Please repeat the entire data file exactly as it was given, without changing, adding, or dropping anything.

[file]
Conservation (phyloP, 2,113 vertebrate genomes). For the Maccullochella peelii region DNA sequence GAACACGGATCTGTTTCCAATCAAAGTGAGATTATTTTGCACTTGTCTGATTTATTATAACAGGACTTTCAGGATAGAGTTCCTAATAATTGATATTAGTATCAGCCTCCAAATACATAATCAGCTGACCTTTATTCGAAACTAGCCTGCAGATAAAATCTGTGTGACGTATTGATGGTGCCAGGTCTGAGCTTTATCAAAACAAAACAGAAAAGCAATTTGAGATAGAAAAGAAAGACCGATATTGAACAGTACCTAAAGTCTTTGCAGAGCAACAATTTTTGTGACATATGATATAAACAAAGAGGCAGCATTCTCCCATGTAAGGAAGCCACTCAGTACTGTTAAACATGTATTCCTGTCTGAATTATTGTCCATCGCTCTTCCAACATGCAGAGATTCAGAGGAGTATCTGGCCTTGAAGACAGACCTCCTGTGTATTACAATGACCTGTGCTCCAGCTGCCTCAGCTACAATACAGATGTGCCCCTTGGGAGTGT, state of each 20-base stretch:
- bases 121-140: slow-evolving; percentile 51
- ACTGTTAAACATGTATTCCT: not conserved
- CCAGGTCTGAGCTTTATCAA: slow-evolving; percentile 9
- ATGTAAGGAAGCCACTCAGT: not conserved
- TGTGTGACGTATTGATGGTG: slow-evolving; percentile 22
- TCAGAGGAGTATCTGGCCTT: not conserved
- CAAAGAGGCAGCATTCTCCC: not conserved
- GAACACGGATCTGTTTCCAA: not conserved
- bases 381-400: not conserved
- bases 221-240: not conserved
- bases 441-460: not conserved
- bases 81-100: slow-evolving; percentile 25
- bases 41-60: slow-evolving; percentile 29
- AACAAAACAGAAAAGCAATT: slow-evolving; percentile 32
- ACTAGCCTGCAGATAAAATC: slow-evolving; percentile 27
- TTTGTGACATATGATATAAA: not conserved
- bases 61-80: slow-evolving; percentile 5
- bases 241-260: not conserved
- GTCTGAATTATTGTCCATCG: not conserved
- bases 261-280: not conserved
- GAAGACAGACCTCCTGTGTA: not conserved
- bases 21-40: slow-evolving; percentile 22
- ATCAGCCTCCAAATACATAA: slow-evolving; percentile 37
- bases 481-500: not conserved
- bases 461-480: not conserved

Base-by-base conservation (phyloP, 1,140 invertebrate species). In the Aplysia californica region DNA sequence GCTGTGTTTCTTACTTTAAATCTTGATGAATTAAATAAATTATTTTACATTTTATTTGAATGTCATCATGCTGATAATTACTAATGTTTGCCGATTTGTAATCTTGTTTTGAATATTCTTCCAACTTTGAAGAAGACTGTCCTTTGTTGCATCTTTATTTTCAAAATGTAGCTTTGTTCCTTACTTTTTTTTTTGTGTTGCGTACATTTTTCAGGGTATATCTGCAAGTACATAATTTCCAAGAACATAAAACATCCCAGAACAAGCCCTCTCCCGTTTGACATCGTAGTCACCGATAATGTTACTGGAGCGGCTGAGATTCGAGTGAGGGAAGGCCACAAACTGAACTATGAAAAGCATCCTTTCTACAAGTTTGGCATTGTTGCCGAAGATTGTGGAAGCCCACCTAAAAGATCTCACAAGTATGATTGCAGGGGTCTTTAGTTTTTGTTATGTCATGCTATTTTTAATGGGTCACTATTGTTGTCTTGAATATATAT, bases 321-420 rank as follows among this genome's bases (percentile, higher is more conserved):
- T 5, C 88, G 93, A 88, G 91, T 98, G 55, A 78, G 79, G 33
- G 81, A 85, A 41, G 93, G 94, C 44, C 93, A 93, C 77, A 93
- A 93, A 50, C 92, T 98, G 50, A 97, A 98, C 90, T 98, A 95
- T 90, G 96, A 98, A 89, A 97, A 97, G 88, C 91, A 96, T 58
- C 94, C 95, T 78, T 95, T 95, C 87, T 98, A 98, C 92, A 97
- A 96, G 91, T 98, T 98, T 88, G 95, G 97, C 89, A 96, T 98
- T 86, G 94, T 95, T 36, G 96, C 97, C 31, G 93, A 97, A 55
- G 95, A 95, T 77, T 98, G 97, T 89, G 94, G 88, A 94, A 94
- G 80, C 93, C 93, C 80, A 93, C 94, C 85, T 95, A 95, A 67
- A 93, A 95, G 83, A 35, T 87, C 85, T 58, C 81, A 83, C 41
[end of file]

Conservation (phyloP, 2,113 vertebrate genomes). For the Maccullochella peelii region DNA sequence GAACACGGATCTGTTTCCAATCAAAGTGAGATTATTTTGCACTTGTCTGATTTATTATAACAGGACTTTCAGGATAGAGTTCCTAATAATTGATATTAGTATCAGCCTCCAAATACATAATCAGCTGACCTTTATTCGAAACTAGCCTGCAGATAAAATCTGTGTGACGTATTGATGGTGCCAGGTCTGAGCTTTATCAAAACAAAACAGAAAAGCAATTTGAGATAGAAAAGAAAGACCGATATTGAACAGTACCTAAAGTCTTTGCAGAGCAACAATTTTTGTGACATATGATATAAACAAAGAGGCAGCATTCTCCCATGTAAGGAAGCCACTCAGTACTGTTAAACATGTATTCCTGTCTGAATTATTGTCCATCGCTCTTCCAACATGCAGAGATTCAGAGGAGTATCTGGCCTTGAAGACAGACCTCCTGTGTATTACAATGACCTGTGCTCCAGCTGCCTCAGCTACAATACAGATGTGCCCCTTGGGAGTGT, state of each 20-base stretch:
- bases 121-140: slow-evolving; percentile 51
- ACTGTTAAACATGTATTCCT: not conserved
- CCAGGTCTGAGCTTTATCAA: slow-evolving; percentile 9
- ATGTAAGGAAGCCACTCAGT: not conserved
- TGTGTGACGTATTGATGGTG: slow-evolving; percentile 22
- TCAGAGGAGTATCTGGCCTT: not conserved
- CAAAGAGGCAGCATTCTCCC: not conserved
- GAACACGGATCTGTTTCCAA: not conserved
- bases 381-400: not conserved
- bases 221-240: not conserved
- bases 441-460: not conserved
- bases 81-100: slow-evolving; percentile 25
- bases 41-60: slow-evolving; percentile 29
- AACAAAACAGAAAAGCAATT: slow-evolving; percentile 32
- ACTAGCCTGCAGATAAAATC: slow-evolving; percentile 27
- TTTGTGACATATGATATAAA: not conserved
- bases 61-80: slow-evolving; percentile 5
- bases 241-260: not conserved
- GTCTGAATTATTGTCCATCG: not conserved
- bases 261-280: not conserved
- GAAGACAGACCTCCTGTGTA: not conserved
- bases 21-40: slow-evolving; percentile 22
- ATCAGCCTCCAAATACATAA: slow-evolving; percentile 37
- bases 481-500: not conserved
- bases 461-480: not conserved

Base-by-base conservation (phyloP, 1,140 invertebrate species). In the Aplysia californica region DNA sequence GCTGTGTTTCTTACTTTAAATCTTGATGAATTAAATAAATTATTTTACATTTTATTTGAATGTCATCATGCTGATAATTACTAATGTTTGCCGATTTGTAATCTTGTTTTGAATATTCTTCCAACTTTGAAGAAGACTGTCCTTTGTTGCATCTTTATTTTCAAAATGTAGCTTTGTTCCTTACTTTTTTTTTTGTGTTGCGTACATTTTTCAGGGTATATCTGCAAGTACATAATTTCCAAGAACATAAAACATCCCAGAACAAGCCCTCTCCCGTTTGACATCGTAGTCACCGATAATGTTACTGGAGCGGCTGAGATTCGAGTGAGGGAAGGCCACAAACTGAACTATGAAAAGCATCCTTTCTACAAGTTTGGCATTGTTGCCGAAGATTGTGGAAGCCCACCTAAAAGATCTCACAAGTATGATTGCAGGGGTCTTTAGTTTTTGTTATGTCATGCTATTTTTAATGGGTCACTATTGTTGTCTTGAATATATAT, bases 321-420 rank as follows among this genome's bases (percentile, higher is more conserved):
- T 5, C 88, G 93, A 88, G 91, T 98, G 55, A 78, G 79, G 33
- G 81, A 85, A 41, G 93, G 94, C 44, C 93, A 93, C 77, A 93
- A 93, A 50, C 92, T 98, G 50, A 97, A 98, C 90, T 98, A 95
- T 90, G 96, A 98, A 89, A 97, A 97, G 88, C 91, A 96, T 58
- C 94, C 95, T 78, T 95, T 95, C 87, T 98, A 98, C 92, A 97
- A 96, G 91, T 98, T 98, T 88, G 95, G 97, C 89, A 96, T 98
- T 86, G 94, T 95, T 36, G 96, C 97, C 31, G 93, A 97, A 55
- G 95, A 95, T 77, T 98, G 97, T 89, G 94, G 88, A 94, A 94
- G 80, C 93, C 93, C 80, A 93, C 94, C 85, T 95, A 95, A 67
- A 93, A 95, G 83, A 35, T 87, C 85, T 58, C 81, A 83, C 41